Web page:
Do pension changes mean 37 million people working longer?

Published: 18th Aug 2017

In brief


Government proposals on raising the state pension age will see 36.9 million people having to work longer.


Only around six million people are affected by the government’s most recent proposals. 32 million people already have a pensionable age higher than 66 years as things stand. The government’s proposals to bring the rise forward by seven years would bring this up to 38 million (based on 2016 population figures).


Life expectancy has stopped increasing in some areas and fallen in others.


It’s correct that the life expectancy figures in some areas of the UK have stopped increasing. Figures have slightly decreased in other areas, but it's premature to say that life expectancy is falling in reality due to the margin of error.

Claim 1 of 2

“Thanks to the Tories increasing the State Pension age, 36.9 million people will be forced to work longer, at the same time that evidence indicates life expectancy has stalled in some places and is reducing in others.”

Debbie Abrahams MP 15 August 2017

An independent review of the UK state pension age recommended recently that it should rise from 67 to 68 between 2037 and 2039.

Under current law the state pension age is set to rise from 66 to 67 between 2026 and 2028 and to 68 between 2044 and 2046. This last change was set out in the Pension Act 2007 under the last Labour government. In effect, the review recommends that the current timetable to raise the pension age be brought forward by seven years.

The Government has said it intends to follow these recommendations, though they would need to be approved by Parliament before becoming law.

Who is affected?

Labour implies that the proposed change would see 36.9 million people having to work longer. This isn’t correct.

As the state pension age was already set to increase to 68 due to earlier legislation, raising it earlier only affects those people whose pension age wasn’t already 68.

The government’s proposals would mean the number of people who have a pensionable age higher than 66 years is 38 million people (those in the UK born after 5 April 1970), up from 32 million as it currently stands (those born after 5 April 1978). Nothing will change for those born after 5 April 1978 as their state pension age is already 68.

Raising the state pension age sooner therefore changes the circumstances of just those people born between 6 April 1970 and 5 April 1978, around six million people.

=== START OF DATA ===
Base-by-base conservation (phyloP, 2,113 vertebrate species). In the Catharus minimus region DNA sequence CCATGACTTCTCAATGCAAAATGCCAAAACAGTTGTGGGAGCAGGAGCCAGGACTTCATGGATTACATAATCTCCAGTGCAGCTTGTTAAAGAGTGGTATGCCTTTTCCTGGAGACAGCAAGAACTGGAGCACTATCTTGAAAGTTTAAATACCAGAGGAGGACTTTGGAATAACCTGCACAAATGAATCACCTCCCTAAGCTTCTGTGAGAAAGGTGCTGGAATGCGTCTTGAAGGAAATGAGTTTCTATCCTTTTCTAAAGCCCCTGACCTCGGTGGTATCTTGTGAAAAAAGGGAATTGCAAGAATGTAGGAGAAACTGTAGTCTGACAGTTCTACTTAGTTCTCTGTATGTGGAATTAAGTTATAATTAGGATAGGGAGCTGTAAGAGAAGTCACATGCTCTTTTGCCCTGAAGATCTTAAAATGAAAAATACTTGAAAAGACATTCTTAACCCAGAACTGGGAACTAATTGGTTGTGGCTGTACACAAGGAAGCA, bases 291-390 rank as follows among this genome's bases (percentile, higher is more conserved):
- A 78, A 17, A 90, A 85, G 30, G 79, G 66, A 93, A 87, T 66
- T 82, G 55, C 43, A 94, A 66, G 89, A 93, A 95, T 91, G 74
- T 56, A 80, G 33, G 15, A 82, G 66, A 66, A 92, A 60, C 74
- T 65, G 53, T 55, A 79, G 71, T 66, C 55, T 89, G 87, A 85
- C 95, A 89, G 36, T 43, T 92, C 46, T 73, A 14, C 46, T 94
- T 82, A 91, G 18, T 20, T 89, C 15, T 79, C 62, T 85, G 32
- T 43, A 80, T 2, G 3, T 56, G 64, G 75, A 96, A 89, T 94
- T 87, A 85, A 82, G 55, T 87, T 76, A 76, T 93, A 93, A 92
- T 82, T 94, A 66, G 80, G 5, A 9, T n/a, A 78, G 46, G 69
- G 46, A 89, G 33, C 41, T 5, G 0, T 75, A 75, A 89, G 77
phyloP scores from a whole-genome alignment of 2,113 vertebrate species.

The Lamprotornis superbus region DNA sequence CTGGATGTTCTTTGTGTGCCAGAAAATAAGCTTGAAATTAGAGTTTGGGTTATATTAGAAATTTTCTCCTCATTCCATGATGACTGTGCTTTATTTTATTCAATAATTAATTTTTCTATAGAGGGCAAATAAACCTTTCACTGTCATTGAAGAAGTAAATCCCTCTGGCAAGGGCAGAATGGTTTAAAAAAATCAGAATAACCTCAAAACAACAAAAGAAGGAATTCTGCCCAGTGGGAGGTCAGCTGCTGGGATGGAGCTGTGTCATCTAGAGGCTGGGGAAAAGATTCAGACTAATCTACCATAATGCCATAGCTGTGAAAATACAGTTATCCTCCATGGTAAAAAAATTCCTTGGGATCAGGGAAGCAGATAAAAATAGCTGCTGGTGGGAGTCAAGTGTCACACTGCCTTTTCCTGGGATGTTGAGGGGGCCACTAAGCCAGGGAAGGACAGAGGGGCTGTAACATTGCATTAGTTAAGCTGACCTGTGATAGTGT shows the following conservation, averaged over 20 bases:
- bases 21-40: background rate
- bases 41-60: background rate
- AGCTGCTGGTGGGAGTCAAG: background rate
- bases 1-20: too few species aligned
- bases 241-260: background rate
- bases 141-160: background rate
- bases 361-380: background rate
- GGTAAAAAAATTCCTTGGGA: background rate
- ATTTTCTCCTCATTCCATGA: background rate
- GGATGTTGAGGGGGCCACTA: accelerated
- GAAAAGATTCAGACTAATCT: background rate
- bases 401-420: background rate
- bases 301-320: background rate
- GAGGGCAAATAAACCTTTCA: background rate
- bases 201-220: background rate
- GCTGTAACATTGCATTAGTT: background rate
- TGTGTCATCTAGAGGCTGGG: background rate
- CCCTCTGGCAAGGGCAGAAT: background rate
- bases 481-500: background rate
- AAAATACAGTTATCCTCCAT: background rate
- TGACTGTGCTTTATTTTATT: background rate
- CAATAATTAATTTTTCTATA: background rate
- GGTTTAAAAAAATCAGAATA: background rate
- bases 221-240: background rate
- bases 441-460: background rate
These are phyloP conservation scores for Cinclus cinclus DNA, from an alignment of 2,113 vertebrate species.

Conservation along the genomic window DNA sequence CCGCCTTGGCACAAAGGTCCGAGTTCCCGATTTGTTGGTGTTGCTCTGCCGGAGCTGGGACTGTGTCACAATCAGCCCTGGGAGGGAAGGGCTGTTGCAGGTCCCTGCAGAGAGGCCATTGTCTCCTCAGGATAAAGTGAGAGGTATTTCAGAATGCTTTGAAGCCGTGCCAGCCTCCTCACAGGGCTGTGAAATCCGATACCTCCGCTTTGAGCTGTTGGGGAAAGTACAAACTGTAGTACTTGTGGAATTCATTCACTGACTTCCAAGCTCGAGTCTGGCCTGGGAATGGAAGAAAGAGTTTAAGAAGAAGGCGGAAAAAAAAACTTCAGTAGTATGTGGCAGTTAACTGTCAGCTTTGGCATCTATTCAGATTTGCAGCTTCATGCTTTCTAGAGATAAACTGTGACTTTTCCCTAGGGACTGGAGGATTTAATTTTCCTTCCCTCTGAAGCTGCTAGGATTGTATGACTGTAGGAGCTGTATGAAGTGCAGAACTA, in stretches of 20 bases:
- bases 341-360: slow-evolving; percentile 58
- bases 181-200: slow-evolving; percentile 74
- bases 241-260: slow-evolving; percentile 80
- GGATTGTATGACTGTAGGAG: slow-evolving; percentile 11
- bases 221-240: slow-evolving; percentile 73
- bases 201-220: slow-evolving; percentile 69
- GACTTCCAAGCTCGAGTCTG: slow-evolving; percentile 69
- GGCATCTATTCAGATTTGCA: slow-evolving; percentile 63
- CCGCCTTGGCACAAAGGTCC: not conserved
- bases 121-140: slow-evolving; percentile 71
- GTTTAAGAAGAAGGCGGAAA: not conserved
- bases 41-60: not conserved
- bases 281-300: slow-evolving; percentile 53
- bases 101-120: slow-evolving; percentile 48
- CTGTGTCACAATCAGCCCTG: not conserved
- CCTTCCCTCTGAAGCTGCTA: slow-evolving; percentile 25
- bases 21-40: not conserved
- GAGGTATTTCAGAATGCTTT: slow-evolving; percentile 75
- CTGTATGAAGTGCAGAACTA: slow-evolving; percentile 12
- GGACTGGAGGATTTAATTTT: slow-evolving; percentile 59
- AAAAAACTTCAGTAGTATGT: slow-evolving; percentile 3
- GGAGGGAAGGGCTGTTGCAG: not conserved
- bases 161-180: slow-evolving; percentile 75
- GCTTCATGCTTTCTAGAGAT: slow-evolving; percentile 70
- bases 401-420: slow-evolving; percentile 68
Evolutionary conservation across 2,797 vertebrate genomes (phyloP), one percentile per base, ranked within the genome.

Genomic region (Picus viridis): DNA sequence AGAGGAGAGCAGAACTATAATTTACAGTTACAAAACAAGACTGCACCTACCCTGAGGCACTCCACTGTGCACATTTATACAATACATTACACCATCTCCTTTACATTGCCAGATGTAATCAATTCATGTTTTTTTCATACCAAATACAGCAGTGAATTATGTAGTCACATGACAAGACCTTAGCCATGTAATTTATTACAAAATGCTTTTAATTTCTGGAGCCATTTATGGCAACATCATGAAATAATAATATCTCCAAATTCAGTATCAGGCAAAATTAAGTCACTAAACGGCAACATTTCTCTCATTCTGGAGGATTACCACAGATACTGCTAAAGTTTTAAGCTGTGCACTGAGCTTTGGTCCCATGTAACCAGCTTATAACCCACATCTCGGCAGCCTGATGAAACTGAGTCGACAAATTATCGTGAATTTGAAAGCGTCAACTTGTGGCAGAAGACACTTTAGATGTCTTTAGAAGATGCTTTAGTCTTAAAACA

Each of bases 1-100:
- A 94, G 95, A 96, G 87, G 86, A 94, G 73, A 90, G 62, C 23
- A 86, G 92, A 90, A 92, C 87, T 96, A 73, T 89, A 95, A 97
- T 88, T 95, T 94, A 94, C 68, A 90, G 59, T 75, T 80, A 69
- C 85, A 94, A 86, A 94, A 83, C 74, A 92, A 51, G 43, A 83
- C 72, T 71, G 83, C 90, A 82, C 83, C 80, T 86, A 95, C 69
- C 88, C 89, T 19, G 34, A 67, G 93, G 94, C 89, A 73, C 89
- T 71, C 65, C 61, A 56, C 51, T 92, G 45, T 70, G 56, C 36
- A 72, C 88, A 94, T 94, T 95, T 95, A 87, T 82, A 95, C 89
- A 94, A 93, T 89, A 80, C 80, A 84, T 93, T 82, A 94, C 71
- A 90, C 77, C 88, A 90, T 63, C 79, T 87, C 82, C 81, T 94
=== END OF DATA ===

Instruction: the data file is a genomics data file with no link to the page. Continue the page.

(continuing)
These figures are based on the number of people alive in the UK in 2016, using the mid-2016 UK population estimates from the ONS. If we ignore early deaths, migration and pension eligibility, they’re a reasonable guess for the number of people who will be affected by the changes.

Labour used mid-2015 population estimates rather than mid-2016. This is why they say around 37 million people rather than 38 million people. Using either version, the correct figure for the number of people affected by the proposed changes is about six million.

Labour has said they will keep the state pension age at 66, but it’s not clear if this means simply maintaining legislation as it currently stands (including the pension age rise in 2044) or reversing the existing laws. We’ve asked for clarification, though they said they would commission a new review in their 2017 election manifesto.

Why should the state pension age change?

The state pension age is, by law, regularly reviewed to ensure it is “affordable and fair”.

The biggest factor in setting the state pension age is life expectancy. As people live longer, they spend more of their life over the state pension age and this becomes increasingly unsustainable in terms of government spending if the state pension age is fixed.

The review earlier this year took account of changes to life expectancy in its recommendations, and a principle established by the Government in 2013 that people should on average expect to spend “up to one third of their adult life in receipt of the state pension”.

However, Labour argues that life expectancy rises have stalled and “there is no evidential basis for bringing the state pension age further forward”, citing a recent report by Public Health England.

It’s correct that life expectancy rises aren’t as steep as they have been, and have flat-lined in some areas. Other areas do show a small decrease but, due to uncertainty in these figures, suggestions that life expectancy is truly falling in these areas are probably premature.

Correction 19 August 2017

We originally said recent proposals would see the state pension age rise from 66 to 68 between 2037 and 2039 - this should have said a rise from 67 to 68, with an earlier rise from 66 to 67 happening between 2026 and 2028.


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